We posted the announcement of the CHIPRA funding to better enroll children in coverage, not just because it highlights that there are real, demonstrated, proven ways to improve enrollment and get people the coverage they want and need. We wanted to highlight the policy solutions, and that there are resources going to advance those solutions… but also to highlight the specific efforts in California that are doing the good work and who are getting some funding as a result.
Here are the California grantees, as announced this week:
Focus Area 1: Using Technology to Facilitate Enrollment and Renewal (10 grants)
* CA ($1,259,565) Fresno Healthy Communities Access Partners represents 41 health center sites in five Central California counties. Using a web-based application, called One-e-App, the grantee will facilitate enrollment and renewal in Medicaid and CHIP. Trained multilingual, multicultural Certified Application Assistors will conduct community outreach to promote health coverage enrollment and link children to health services through a medical home.
Focus Area 2 – Focusing on Retention (4 grants)
* CA ($850,000) Alameda Health Consortium will work with eight Federally Qualified Health Centers (FQHCs), as well as school-based clinics, to improve the retention of Medicaid and CHIP benefits for children in Berkeley, Oakland, Haywood and Freemont, California. The grantee will use a variety of methods to alert families about the need to renew their coverage and to provide renewal assistance. Materials and assistance will be available in five languages – English, Spanish, Chinese, Vietnamese and Cambodian – reflecting the diversity of the community.
Focus Area 3 – Engaging Schools in outreach, enrollment and renewal activities (7 grants)
* CA ($982,170) Los Angeles Unified School District will expand the capacity for outreach and enrollment in health coverage in 13 wellness center school complexes. School and district data will be used to identify and target services to children who are eligible for health insurance but uninsured. District application assistors and health care advocates will alert families of eligible children to health coverage opportunities and help get eligible children enrolled, using the online application. One-e-App. Application assistors also will be linked to health care providers at the district wellness centers so eligible children can be enrolled in coverage when they seek care.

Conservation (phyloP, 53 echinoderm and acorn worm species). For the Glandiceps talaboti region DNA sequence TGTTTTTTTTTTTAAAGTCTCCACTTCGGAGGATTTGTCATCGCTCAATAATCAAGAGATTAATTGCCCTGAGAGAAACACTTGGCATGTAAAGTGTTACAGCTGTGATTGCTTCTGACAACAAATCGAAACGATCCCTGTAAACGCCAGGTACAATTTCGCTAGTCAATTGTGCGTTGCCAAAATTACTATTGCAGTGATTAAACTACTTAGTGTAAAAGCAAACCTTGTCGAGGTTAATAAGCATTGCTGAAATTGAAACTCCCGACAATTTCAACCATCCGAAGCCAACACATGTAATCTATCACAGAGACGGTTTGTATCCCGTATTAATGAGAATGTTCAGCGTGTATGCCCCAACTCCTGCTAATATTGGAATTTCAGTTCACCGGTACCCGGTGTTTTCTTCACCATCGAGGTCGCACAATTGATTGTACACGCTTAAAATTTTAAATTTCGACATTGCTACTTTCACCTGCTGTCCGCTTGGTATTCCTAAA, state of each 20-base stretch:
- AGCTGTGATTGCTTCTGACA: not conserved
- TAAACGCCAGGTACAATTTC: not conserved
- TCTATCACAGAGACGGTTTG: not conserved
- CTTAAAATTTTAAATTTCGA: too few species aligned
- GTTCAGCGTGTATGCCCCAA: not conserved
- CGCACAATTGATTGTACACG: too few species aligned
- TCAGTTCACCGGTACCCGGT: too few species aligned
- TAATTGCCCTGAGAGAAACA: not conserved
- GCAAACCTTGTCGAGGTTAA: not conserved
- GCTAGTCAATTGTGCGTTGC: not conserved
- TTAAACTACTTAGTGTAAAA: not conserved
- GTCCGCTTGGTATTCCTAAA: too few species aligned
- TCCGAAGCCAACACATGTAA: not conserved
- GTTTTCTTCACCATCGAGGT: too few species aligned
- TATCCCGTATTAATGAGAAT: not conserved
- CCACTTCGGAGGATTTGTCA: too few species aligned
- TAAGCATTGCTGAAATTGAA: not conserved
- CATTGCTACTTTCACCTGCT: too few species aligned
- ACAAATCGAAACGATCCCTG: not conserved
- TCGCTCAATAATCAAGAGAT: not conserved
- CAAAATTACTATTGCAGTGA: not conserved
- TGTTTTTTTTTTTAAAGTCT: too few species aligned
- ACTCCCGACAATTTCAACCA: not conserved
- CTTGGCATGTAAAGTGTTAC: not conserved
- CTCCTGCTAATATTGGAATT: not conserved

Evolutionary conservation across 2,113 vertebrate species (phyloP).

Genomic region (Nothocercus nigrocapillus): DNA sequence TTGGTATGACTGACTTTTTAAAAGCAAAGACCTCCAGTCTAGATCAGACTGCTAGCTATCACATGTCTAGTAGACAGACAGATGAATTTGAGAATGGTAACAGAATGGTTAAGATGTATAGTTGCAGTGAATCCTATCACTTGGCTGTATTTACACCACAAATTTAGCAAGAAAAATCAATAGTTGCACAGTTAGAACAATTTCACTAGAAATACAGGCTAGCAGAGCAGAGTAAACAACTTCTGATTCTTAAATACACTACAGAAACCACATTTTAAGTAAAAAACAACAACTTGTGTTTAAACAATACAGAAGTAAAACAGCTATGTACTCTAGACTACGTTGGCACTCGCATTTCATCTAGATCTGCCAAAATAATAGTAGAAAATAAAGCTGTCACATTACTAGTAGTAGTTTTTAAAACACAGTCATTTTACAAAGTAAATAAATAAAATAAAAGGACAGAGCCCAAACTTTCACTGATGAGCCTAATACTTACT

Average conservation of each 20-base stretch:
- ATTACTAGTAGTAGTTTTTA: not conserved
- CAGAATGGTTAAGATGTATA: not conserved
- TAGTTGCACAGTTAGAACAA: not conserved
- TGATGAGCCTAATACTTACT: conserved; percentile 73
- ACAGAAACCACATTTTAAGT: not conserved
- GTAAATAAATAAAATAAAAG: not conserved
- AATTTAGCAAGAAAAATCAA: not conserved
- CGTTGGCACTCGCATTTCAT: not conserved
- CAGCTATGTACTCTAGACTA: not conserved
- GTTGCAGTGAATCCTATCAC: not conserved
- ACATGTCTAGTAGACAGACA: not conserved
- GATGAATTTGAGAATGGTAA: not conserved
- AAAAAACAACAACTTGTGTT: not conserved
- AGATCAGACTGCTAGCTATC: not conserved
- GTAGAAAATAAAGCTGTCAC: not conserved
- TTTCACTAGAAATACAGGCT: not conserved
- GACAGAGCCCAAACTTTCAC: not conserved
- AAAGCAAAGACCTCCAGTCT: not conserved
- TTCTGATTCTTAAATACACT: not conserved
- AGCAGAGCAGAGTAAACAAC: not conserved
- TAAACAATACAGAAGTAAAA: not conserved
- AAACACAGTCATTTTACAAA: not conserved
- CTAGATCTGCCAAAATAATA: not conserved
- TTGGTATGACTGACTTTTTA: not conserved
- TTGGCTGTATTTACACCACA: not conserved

* CA ($769,313) Mendocino County Office of Education heads a consortium of eight organizations that will collaborate to implement strategies to increase enrollment and retention of children in MediCal and Healthy Families (California’s Medicaid and CHIP programs). The project will focus attention on helping children stay covered when they move from primary to middle school and from middle school to high school. A toolkit of promising practices will be disseminated statewide through Teachers for Healthy Kids, California School Boards Association and the California Children’s Health Initiatives.
Focus Area 4—Reaching Out to Groups Likely to Experience Gaps in Coverage (14 grants)
* CA ($1,000,000) California Primary Care Association will strengthen outreach and enrollment in community clinics and health centers across California. The grantee will increase the number of Certified Application Assistors and will conduct training to build the capacity of outreach staff to reach uninsured Latinos. An earned media campaign will be implemented to connect families to enrollment and work will continue to ensure that individuals in the target population are connected to a health home.